Wednesday, 9 December 2015

AppSense Application Manager Best Practices

This post contains best practice guidance for implementing Application Manager. It is not intended to be definitive guidance and should be used as a guideline for building and maintaining Application Manager configurations.

General Guidance

Keep the configuration as simple as possible... I cannot over-emphasise this enough. I've seen dozens of configurations where a customer has over-configured the product to the point where their support teams are unable to maintain the configuration. This leads to frustration and ultimately the customer has to face a choice... rip it out and start again, have expensive resource managing the configuration indefinitely or let their users suffer a bad experience indefinitely.

Effort up front will pay dividends...  putting in time and effort up front will help in the long term. The best way of designing and implementing an Application Manager configuration is by analyzing your estate as much as possible, then deploying a configuration which is auditing all 9000 events to the Management Center for analysis, to a manageable number of users. Following analysis, update the configuration and repeat. Yes, it is time consuming but will ultimately yield the best results.

Trusted Ownership... is not easy to implement particularly in a brownfield site BUT it is worth the effort. Files failing trusted ownership should be dealt with in one of the following ways:
  1. Modify the NTFS owner attribute to reflect a group that is on the trusted owners list
  2. Add the executable files vendor certificate to the trusted vendors list
  3. Potentially use process rules if the process is a child of another (e.g. ProcMon64.exe)
  4. Create rules targeting the specific files using meta data from the file

Rules

Group rules are typically the most frequently used rule for good reason. Targeting individual users will result in an extremely large and unmanageable configuration.

The Everyone Group should not be used for allowing access to items. Instead use this group for denying access to applications and then allow access for another group (e.g. Domain Users). The everyone group is a superset of the Authenticated Users group that contains both Authenticated Users as well as the Guest account.

Applications that require digital signatures (Hashes) should be configured to use a restrictive group that only contains users requiring access to that application. For example users that need access to SAP should be listed in an Active Directory group (e.g. SAP Users) and a group rule should be created for that group with only the application(s) listed with a digital signature. Once a digital signature is added to a configuration every application that is executed must be hashed and then compared to all rules within the configuration. In the event that an applications digital signature was listed in the Everyone group every application launch would have to be hashed and compared against the hash listed in the Everyone group.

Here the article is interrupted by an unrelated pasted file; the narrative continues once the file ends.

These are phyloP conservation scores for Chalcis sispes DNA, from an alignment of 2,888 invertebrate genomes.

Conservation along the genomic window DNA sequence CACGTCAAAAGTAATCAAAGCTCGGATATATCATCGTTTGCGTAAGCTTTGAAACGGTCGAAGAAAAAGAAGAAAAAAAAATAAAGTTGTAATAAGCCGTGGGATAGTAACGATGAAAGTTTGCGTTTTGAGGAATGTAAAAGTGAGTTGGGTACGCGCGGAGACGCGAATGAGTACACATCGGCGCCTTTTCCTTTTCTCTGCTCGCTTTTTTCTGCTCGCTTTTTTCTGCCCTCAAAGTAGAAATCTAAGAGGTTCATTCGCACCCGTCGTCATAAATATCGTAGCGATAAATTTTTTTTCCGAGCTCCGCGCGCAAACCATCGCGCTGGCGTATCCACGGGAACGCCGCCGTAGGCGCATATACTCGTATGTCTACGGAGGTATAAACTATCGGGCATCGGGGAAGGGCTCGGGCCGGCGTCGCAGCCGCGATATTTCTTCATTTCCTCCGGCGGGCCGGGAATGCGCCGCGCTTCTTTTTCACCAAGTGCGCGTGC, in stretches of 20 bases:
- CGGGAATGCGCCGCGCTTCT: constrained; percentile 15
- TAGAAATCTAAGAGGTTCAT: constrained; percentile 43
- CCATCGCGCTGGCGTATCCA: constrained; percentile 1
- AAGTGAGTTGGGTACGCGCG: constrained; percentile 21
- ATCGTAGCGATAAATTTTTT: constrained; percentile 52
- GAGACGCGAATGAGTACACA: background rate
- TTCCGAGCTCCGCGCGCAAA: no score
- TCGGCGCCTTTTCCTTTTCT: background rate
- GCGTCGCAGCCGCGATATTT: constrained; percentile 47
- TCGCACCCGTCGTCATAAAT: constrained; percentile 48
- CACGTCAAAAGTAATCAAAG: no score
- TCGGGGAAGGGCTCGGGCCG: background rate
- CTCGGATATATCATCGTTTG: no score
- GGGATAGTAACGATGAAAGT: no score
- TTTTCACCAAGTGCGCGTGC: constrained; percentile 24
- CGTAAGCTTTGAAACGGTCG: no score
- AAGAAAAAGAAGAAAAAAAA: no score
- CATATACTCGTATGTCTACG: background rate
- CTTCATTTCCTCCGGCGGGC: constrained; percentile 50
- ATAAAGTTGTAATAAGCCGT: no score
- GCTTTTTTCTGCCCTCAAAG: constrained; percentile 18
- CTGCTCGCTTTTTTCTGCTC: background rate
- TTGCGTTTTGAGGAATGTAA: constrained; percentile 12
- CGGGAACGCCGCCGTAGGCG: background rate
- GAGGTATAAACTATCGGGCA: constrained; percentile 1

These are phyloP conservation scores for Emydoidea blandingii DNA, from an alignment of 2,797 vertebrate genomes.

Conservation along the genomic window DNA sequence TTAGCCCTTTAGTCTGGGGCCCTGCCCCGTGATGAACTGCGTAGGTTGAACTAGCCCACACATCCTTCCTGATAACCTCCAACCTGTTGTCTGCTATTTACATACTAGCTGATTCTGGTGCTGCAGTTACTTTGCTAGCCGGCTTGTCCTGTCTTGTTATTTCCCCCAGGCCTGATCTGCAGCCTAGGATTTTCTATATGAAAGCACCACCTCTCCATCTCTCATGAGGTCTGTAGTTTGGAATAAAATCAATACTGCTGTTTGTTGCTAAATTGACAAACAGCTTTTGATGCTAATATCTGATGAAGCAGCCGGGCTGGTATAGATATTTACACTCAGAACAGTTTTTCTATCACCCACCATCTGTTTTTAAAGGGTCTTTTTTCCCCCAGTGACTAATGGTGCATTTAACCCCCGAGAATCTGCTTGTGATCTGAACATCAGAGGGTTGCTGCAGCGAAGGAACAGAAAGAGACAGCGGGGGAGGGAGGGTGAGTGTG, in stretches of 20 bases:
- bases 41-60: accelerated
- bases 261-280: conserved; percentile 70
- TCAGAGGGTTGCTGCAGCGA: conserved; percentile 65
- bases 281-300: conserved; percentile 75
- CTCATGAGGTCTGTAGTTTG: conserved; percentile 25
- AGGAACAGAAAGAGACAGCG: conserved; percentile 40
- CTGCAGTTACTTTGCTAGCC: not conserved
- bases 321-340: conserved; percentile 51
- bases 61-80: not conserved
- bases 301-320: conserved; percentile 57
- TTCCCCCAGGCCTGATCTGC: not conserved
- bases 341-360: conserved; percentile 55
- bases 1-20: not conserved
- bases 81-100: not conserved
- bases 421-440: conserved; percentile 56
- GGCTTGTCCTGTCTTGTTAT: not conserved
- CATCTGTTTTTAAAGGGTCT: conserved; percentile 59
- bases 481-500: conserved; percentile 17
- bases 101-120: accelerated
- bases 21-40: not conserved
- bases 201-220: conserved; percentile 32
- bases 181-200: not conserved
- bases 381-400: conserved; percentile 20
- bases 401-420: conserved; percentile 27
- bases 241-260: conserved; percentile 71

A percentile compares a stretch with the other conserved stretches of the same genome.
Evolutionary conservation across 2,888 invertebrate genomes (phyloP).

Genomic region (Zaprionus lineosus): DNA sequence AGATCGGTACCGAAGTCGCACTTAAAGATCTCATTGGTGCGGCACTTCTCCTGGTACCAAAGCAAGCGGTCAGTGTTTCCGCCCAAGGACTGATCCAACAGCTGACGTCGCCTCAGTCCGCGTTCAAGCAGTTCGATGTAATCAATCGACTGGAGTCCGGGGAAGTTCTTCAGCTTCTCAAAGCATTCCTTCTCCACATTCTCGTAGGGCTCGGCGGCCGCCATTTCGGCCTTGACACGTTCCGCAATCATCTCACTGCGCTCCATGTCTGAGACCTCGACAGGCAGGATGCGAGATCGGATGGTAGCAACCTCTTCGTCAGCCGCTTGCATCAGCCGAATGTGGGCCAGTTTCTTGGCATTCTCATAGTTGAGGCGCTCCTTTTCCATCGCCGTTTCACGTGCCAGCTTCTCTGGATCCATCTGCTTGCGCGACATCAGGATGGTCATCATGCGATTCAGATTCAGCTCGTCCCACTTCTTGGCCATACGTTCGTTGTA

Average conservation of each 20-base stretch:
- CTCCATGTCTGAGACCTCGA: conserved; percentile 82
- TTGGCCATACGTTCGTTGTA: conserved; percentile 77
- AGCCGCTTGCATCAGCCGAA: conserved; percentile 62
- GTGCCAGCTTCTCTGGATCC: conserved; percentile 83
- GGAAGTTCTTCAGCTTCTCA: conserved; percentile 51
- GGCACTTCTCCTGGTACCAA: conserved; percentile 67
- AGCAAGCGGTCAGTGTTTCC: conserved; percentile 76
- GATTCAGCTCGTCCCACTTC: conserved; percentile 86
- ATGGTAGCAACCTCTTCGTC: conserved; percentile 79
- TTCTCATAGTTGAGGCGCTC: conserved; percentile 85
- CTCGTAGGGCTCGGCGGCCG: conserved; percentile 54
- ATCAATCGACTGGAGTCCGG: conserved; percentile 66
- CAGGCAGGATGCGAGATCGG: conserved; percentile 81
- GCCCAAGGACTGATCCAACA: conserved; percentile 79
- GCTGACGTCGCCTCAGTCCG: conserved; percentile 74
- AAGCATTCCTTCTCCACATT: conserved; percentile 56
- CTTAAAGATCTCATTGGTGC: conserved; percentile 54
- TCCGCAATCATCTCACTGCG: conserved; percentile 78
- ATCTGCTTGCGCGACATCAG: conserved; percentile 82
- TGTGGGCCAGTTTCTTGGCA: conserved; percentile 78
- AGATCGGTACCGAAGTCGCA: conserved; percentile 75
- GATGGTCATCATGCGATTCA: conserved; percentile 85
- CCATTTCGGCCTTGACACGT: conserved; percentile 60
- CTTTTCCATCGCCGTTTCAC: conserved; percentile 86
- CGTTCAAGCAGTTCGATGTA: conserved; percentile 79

User Rules should be avoided wherever possible as these will over-complicate and bloat the configuration. Specific service accounts can be added if required. The most common example of this being implemented is where the Citrix Web Interface (Storefront) is installed on a XenApp server hosting applications or desktops. The Web Interface application pools typically run under a local user account however application manager may restrict the account as it would fall into the everyone group. In this instance a user rule can be created for that specific user account. 

Device rules are typically used for application requiring "Device Based License Control". Best practice is to use hostnames instead of IP Address, Group or OU Membership as these are easily spoofed or assigned dynamically. 

Scripted rules can be implemented to run complex Visual Basic or Powershell scripts to perform various conditions not found natively within Application Manager. The most common use case for this is evaluating a client or connecting device name against the contents of a text file to detemine whether the client can run specific applications. This is typically used for larger accounts where "Device Based License Control" is required but are unable to deploy a new configuration file each time a device is granted access to the application. Scripted rules are not re-evaluated mid session which means any changes (e.g. adding a device to the text file) require the user to logoff and log back on.